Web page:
Translate

Monday, April 27, 2015

"Snow White and the Seven Dwarfs," 1937 - Is It Too Frightening?


SOLD: Evil Queen Cel, Original production cel of the Evil Queen over a Courvoisier air brush background from "Snow White and the Seven Dwarfs," 1937; Size - 7 3/4 x 5 3/4", Image 9 1/4 x 7 3/4", Frame 29 1/2 x 26 1/4"; Framed using a black and gold wood frame, 4 acid free mats (the two outer suede) and UV conservation clear glass.


Development on Snow White and the Seven Dwarfs began in early 1934, and by June Walt Disney announced to The New York Times the production of his first feature, to be released under Walt Disney Productions.  Before Snow White and the Seven Dwarfs, the Disney studio had been primarily involved in the production of animated short subjects in the Mickey Mouse and Silly Symphonies series.  However, Disney hoped to expand his studio's prestige and revenues by moving into features, and he estimated that Snow White and the Seven Dwarfs could be produced for a budget of $250,000 (this was ten times the budget of an average Silly Symphony).

Snow White and the Seven Dwarfs was to be the first full-length cel animated feature in motion picture history, and as such Walt Disney had to fight to get the film produced. Both his brother and business partner Roy Disney, as well as his wife Lillian attempted to talk him out of it.  The Hollywood movie industry mockingly referred to the film, while is was in production, as "Disney's Folly."  Disney ended up having to mortgage his house to help finance the film's production, which would eventually ran up to a total cost of $1,488,422.74; an absolutely massive sum for a feature film in 1937!


SOLD - Original hand-painted and hand inked production animation cel of the Evil Queen; used during the production of Snow White and the Seven Dwarfs, 1937, Walt Disney Studios; Placed on a hand watercolor non-production background that matches the scene; Framed using a hand-wrapped linen mat liner, an inset hand-carved gold wood interior fillet frame, a hand-wrapped linen mat liner, a hand-carved gold wood exterior frame and Museum Image Perfect UV protective glass; Size - Frame 23" x 22 1/2".

After a long and difficult four years, on January 13, 1938, Snow White and the Seven Dwarfs made its New York premiere at Radio City Music Hall.  The film ran for five weeks in a row, the first motion picture to do so, and it could have played longer if not for prior commitments of the venue. It was to be the theatres' most successful engagement in all of the 1930s.  The film was loved by everyone and Disney, along with his animation team, had managed to make an animated film that the audience would believe!  The crowd would be sad and cry when Snow White bit the apple and was placed in a glass casket; and they would laugh, smile, and be happy during the song and dance numbers with the Dwarfs.  However, Disney was criticized by some for making a very scary film for children.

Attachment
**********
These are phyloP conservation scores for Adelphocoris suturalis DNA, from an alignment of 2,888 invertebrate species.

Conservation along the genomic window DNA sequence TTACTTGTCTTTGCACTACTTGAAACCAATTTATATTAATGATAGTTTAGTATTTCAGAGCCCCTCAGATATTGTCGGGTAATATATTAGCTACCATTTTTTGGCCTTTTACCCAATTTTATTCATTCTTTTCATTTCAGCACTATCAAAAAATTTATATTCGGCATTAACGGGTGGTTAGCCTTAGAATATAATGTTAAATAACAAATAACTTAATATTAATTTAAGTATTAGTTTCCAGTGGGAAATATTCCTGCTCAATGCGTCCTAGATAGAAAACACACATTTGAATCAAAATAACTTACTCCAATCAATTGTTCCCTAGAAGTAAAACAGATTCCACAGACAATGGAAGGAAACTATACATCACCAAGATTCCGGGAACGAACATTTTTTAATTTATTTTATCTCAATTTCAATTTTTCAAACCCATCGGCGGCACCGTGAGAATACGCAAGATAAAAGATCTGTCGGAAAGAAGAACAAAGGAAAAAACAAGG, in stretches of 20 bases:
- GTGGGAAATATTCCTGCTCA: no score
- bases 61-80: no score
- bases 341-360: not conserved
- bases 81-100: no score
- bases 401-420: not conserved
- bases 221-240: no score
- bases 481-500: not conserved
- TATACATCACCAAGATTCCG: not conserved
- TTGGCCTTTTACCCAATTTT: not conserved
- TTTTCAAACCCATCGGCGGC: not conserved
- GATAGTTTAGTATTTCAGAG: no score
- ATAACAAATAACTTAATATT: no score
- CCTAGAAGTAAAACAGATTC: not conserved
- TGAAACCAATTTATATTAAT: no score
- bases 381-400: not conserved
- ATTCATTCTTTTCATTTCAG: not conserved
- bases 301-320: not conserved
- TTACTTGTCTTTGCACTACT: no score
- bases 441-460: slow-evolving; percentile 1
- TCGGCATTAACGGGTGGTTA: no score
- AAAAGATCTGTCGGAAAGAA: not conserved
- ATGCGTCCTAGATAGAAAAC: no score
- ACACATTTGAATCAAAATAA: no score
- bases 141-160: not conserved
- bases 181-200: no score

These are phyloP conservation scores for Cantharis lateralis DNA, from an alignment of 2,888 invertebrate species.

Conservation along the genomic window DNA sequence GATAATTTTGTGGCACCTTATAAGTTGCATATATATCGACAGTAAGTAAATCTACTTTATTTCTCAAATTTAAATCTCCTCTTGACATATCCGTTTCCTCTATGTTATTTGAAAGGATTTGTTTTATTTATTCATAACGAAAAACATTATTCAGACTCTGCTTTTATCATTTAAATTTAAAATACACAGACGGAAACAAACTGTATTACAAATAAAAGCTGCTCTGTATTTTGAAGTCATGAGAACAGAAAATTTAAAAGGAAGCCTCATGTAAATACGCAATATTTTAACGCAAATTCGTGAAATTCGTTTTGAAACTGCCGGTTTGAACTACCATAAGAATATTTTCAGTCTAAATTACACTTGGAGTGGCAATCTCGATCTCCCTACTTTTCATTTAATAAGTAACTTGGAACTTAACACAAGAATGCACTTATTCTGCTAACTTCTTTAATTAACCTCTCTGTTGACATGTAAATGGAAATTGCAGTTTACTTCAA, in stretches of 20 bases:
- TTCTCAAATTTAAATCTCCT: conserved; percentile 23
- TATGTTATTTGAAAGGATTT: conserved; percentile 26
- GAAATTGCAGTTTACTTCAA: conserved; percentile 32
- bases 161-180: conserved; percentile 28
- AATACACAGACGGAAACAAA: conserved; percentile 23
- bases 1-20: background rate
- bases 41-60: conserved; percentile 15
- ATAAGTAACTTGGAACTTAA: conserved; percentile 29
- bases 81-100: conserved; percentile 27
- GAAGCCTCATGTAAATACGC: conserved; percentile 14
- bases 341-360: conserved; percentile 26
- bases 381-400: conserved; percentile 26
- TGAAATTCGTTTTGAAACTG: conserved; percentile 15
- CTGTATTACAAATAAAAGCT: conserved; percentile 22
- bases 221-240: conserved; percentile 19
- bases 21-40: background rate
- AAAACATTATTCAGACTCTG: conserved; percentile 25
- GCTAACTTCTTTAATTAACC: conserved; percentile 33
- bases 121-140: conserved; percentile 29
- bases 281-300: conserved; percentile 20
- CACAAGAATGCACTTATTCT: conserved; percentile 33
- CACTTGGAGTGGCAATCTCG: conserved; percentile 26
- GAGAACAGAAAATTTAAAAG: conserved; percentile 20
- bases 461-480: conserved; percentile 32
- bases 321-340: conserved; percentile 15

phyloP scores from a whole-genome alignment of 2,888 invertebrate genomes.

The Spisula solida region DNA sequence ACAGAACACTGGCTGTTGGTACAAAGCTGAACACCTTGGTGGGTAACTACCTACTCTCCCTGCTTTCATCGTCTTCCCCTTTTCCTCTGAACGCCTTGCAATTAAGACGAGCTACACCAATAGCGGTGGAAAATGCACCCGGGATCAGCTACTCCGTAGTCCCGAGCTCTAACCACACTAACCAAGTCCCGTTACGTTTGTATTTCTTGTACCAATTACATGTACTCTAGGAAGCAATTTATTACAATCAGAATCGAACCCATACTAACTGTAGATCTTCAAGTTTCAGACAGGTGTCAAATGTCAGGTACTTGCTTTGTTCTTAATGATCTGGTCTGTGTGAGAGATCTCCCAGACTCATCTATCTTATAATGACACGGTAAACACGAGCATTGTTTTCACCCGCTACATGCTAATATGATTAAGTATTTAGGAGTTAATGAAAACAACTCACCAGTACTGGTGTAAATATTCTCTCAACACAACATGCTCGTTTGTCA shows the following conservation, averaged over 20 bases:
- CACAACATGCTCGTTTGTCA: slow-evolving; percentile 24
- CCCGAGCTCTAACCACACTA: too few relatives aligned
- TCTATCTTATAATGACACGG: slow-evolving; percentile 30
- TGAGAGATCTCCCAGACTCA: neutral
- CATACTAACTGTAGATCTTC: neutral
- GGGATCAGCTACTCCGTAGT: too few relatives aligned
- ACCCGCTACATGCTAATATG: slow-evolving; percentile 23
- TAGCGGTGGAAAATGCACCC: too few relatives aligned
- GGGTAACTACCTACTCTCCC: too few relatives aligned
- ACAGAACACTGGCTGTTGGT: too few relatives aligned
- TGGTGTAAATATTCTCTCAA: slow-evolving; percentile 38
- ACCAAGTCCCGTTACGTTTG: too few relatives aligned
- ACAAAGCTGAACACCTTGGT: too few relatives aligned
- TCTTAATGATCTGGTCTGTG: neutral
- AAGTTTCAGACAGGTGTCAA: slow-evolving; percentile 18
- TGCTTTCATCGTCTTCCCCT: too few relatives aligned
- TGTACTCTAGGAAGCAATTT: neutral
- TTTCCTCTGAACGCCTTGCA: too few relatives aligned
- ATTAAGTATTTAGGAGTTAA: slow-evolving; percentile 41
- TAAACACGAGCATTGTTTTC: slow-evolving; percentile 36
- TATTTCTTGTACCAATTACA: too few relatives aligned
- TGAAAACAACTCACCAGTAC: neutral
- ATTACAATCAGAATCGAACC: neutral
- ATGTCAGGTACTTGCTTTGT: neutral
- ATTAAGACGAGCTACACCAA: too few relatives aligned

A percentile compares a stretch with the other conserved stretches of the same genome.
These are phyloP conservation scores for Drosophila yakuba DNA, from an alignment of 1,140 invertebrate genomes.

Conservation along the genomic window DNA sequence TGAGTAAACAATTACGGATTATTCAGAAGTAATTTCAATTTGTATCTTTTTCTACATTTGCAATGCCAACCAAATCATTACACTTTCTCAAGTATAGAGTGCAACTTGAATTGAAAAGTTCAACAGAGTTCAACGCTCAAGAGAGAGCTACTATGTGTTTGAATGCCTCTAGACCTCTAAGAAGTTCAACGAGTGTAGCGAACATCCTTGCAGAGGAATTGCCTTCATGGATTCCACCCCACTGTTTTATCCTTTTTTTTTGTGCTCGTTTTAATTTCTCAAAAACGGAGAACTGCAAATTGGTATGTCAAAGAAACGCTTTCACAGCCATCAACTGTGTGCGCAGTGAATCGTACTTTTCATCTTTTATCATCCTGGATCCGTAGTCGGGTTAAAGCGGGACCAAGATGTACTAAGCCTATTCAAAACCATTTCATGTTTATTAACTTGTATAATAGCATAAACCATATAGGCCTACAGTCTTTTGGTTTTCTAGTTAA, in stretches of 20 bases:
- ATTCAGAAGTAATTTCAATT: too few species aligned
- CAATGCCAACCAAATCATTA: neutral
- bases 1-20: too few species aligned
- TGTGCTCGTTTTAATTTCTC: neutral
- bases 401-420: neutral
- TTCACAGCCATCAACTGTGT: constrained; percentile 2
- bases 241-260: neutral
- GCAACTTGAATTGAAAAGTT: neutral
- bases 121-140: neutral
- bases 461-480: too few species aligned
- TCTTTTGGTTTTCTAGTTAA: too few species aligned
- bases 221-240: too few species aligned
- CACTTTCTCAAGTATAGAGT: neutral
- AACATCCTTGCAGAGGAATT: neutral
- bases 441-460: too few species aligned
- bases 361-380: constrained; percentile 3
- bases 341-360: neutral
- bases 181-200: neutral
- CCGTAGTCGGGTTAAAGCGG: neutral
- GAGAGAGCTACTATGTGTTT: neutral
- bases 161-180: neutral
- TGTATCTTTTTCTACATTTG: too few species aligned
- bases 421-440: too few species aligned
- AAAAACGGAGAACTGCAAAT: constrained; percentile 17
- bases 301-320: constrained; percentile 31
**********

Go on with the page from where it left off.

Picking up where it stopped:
SOLD - Original hand-painted and hand inked production animation cel of the Evil Queen; numbered 129, and used during the production of Snow White and the Seven Dwarfs, 1937, Walt Disney Studios together with an original hand-painted reproduction background; Framed using a hand-wrapped linen mat, an inset gold wood interior fillet frame, a hand-wrapped linen mat liner, a hand-carved gold wood exterior frame and Museum Image Perfect UV protective glass; Size - Frame 24 x 27 1/2".

When the movie was played at Radio City Music Hall on its first release, the theater managers had to replace the music played when Snow White runs into the Dark Forest; because they were nervous that the kids would be too frightened upon hearing it.  Snow White's run into the Forest had another result;  young children were still so scared by the sequence, that they wet their pants.  As a result, the velvet upholstery of each and every seat held by a child, had to be replaced prior to every showing of the film.


SOLD: Old Hag (Witch) with Apple Cel, Original hand painted and hand inked production cel of the Witch with the poisoned apple on matching lithographic background from "Snow White and the Seven Dwarfs," 1937; Size - Witch 6 1/2 x 5 1/4", Image 9 1/2 x 13 1/4", Frame 29 x 20 1/4"; Framed with a black and gold wooden frame, three suede acid free mats, and UV conservation clear Museum Perfect glass.

To purchase this cel or to visit the Art Gallery, CLICK HERE

The Walt Disney film's version of the Evil Queen changing into an Old Hag is very different compared to the original story.  In the Disney version, the Queen uses her dark magic powers to actually transform herself into an old woman instead of just taking on a disguise; as in the Brothers Grimm story.  Animation provided a transformation scene that is truly spectacular and the Disney team even made the event greater by utilizing the multi-plane camera; to make the room itself appeared to spin.  This sequence along with the flight of Snow White through the Dark Forest; caused the British Board of Film Censors (now, the British Board of Film Classification) to give the film an A-certificate (children had to be accompanied by an adult) upon its original release.  This resulted in a nationwide controversy as to whether the Forest and the Witch were too frightening for younger audiences.  Nevertheless, most local authorities simply overrode the censor's decision and gave the film a U-certificate (Suitable for children).